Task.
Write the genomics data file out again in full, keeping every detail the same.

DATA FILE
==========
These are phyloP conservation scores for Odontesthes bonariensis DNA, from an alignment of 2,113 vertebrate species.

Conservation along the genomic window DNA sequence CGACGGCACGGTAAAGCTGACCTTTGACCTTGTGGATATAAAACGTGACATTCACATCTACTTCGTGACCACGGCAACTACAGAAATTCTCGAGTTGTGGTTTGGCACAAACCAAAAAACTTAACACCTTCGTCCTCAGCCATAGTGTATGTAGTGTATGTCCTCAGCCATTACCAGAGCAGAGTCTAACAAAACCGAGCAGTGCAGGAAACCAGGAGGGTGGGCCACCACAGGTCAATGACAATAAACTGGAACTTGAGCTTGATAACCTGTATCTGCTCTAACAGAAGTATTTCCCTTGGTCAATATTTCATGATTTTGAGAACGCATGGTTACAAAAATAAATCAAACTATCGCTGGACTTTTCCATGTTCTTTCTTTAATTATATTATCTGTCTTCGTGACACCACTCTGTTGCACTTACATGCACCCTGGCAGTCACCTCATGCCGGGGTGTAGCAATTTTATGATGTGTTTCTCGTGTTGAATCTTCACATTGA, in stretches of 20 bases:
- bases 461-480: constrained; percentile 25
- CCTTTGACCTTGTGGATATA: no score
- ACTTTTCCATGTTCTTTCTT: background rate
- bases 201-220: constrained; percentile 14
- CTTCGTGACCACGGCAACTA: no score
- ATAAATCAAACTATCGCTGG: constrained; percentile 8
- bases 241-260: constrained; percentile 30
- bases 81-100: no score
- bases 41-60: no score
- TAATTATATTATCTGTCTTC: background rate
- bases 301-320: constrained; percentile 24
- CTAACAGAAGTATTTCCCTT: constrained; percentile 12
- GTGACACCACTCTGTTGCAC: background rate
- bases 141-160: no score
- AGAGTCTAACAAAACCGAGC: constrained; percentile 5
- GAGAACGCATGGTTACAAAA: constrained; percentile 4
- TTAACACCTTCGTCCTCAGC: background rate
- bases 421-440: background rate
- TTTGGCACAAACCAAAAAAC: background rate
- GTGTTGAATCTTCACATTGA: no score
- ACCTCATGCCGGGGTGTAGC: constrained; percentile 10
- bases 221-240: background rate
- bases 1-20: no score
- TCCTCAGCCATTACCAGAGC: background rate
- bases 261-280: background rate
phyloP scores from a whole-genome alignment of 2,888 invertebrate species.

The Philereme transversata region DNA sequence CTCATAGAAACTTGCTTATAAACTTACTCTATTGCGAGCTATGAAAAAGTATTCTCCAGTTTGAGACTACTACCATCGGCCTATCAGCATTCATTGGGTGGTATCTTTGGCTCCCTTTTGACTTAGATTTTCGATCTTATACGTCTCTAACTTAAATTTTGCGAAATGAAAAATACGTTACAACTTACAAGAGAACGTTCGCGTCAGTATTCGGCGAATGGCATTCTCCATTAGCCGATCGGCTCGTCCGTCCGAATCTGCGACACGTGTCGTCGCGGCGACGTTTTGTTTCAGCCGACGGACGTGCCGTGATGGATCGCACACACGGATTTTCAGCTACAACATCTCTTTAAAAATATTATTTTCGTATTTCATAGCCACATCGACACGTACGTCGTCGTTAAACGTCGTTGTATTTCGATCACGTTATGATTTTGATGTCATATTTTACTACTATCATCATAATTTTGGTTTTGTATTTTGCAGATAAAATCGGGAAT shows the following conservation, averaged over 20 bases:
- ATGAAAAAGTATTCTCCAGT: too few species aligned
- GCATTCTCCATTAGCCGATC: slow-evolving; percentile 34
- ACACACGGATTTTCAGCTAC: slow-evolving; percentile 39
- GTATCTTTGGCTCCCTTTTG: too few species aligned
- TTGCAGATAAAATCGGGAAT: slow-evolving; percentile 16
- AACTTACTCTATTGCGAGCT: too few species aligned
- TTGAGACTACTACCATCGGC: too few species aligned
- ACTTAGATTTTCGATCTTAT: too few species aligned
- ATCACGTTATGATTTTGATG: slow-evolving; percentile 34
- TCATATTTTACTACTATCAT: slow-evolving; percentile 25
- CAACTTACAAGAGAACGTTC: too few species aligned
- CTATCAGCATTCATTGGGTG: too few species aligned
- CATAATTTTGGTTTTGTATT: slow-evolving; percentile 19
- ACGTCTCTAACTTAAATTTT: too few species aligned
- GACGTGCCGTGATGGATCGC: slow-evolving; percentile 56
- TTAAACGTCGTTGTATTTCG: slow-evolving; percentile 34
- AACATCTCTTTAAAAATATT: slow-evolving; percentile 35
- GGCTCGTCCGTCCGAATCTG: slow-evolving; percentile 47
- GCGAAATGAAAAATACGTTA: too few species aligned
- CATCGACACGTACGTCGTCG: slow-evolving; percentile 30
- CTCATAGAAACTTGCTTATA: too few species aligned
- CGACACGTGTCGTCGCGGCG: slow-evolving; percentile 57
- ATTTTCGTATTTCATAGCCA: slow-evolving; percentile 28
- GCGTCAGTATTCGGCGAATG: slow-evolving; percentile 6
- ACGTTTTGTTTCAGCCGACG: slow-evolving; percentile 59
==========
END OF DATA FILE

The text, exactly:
These are phyloP conservation scores for Odontesthes bonariensis DNA, from an alignment of 2,113 vertebrate species.

Conservation along the genomic window DNA sequence CGACGGCACGGTAAAGCTGACCTTTGACCTTGTGGATATAAAACGTGACATTCACATCTACTTCGTGACCACGGCAACTACAGAAATTCTCGAGTTGTGGTTTGGCACAAACCAAAAAACTTAACACCTTCGTCCTCAGCCATAGTGTATGTAGTGTATGTCCTCAGCCATTACCAGAGCAGAGTCTAACAAAACCGAGCAGTGCAGGAAACCAGGAGGGTGGGCCACCACAGGTCAATGACAATAAACTGGAACTTGAGCTTGATAACCTGTATCTGCTCTAACAGAAGTATTTCCCTTGGTCAATATTTCATGATTTTGAGAACGCATGGTTACAAAAATAAATCAAACTATCGCTGGACTTTTCCATGTTCTTTCTTTAATTATATTATCTGTCTTCGTGACACCACTCTGTTGCACTTACATGCACCCTGGCAGTCACCTCATGCCGGGGTGTAGCAATTTTATGATGTGTTTCTCGTGTTGAATCTTCACATTGA, in stretches of 20 bases:
- bases 461-480: constrained; percentile 25
- CCTTTGACCTTGTGGATATA: no score
- ACTTTTCCATGTTCTTTCTT: background rate
- bases 201-220: constrained; percentile 14
- CTTCGTGACCACGGCAACTA: no score
- ATAAATCAAACTATCGCTGG: constrained; percentile 8
- bases 241-260: constrained; percentile 30
- bases 81-100: no score
- bases 41-60: no score
- TAATTATATTATCTGTCTTC: background rate
- bases 301-320: constrained; percentile 24
- CTAACAGAAGTATTTCCCTT: constrained; percentile 12
- GTGACACCACTCTGTTGCAC: background rate
- bases 141-160: no score
- AGAGTCTAACAAAACCGAGC: constrained; percentile 5
- GAGAACGCATGGTTACAAAA: constrained; percentile 4
- TTAACACCTTCGTCCTCAGC: background rate
- bases 421-440: background rate
- TTTGGCACAAACCAAAAAAC: background rate
- GTGTTGAATCTTCACATTGA: no score
- ACCTCATGCCGGGGTGTAGC: constrained; percentile 10
- bases 221-240: background rate
- bases 1-20: no score
- TCCTCAGCCATTACCAGAGC: background rate
- bases 261-280: background rate
phyloP scores from a whole-genome alignment of 2,888 invertebrate species.

The Philereme transversata region DNA sequence CTCATAGAAACTTGCTTATAAACTTACTCTATTGCGAGCTATGAAAAAGTATTCTCCAGTTTGAGACTACTACCATCGGCCTATCAGCATTCATTGGGTGGTATCTTTGGCTCCCTTTTGACTTAGATTTTCGATCTTATACGTCTCTAACTTAAATTTTGCGAAATGAAAAATACGTTACAACTTACAAGAGAACGTTCGCGTCAGTATTCGGCGAATGGCATTCTCCATTAGCCGATCGGCTCGTCCGTCCGAATCTGCGACACGTGTCGTCGCGGCGACGTTTTGTTTCAGCCGACGGACGTGCCGTGATGGATCGCACACACGGATTTTCAGCTACAACATCTCTTTAAAAATATTATTTTCGTATTTCATAGCCACATCGACACGTACGTCGTCGTTAAACGTCGTTGTATTTCGATCACGTTATGATTTTGATGTCATATTTTACTACTATCATCATAATTTTGGTTTTGTATTTTGCAGATAAAATCGGGAAT shows the following conservation, averaged over 20 bases:
- ATGAAAAAGTATTCTCCAGT: too few species aligned
- GCATTCTCCATTAGCCGATC: slow-evolving; percentile 34
- ACACACGGATTTTCAGCTAC: slow-evolving; percentile 39
- GTATCTTTGGCTCCCTTTTG: too few species aligned
- TTGCAGATAAAATCGGGAAT: slow-evolving; percentile 16
- AACTTACTCTATTGCGAGCT: too few species aligned
- TTGAGACTACTACCATCGGC: too few species aligned
- ACTTAGATTTTCGATCTTAT: too few species aligned
- ATCACGTTATGATTTTGATG: slow-evolving; percentile 34
- TCATATTTTACTACTATCAT: slow-evolving; percentile 25
- CAACTTACAAGAGAACGTTC: too few species aligned
- CTATCAGCATTCATTGGGTG: too few species aligned
- CATAATTTTGGTTTTGTATT: slow-evolving; percentile 19
- ACGTCTCTAACTTAAATTTT: too few species aligned
- GACGTGCCGTGATGGATCGC: slow-evolving; percentile 56
- TTAAACGTCGTTGTATTTCG: slow-evolving; percentile 34
- AACATCTCTTTAAAAATATT: slow-evolving; percentile 35
- GGCTCGTCCGTCCGAATCTG: slow-evolving; percentile 47
- GCGAAATGAAAAATACGTTA: too few species aligned
- CATCGACACGTACGTCGTCG: slow-evolving; percentile 30
- CTCATAGAAACTTGCTTATA: too few species aligned
- CGACACGTGTCGTCGCGGCG: slow-evolving; percentile 57
- ATTTTCGTATTTCATAGCCA: slow-evolving; percentile 28
- GCGTCAGTATTCGGCGAATG: slow-evolving; percentile 6
- ACGTTTTGTTTCAGCCGACG: slow-evolving; percentile 59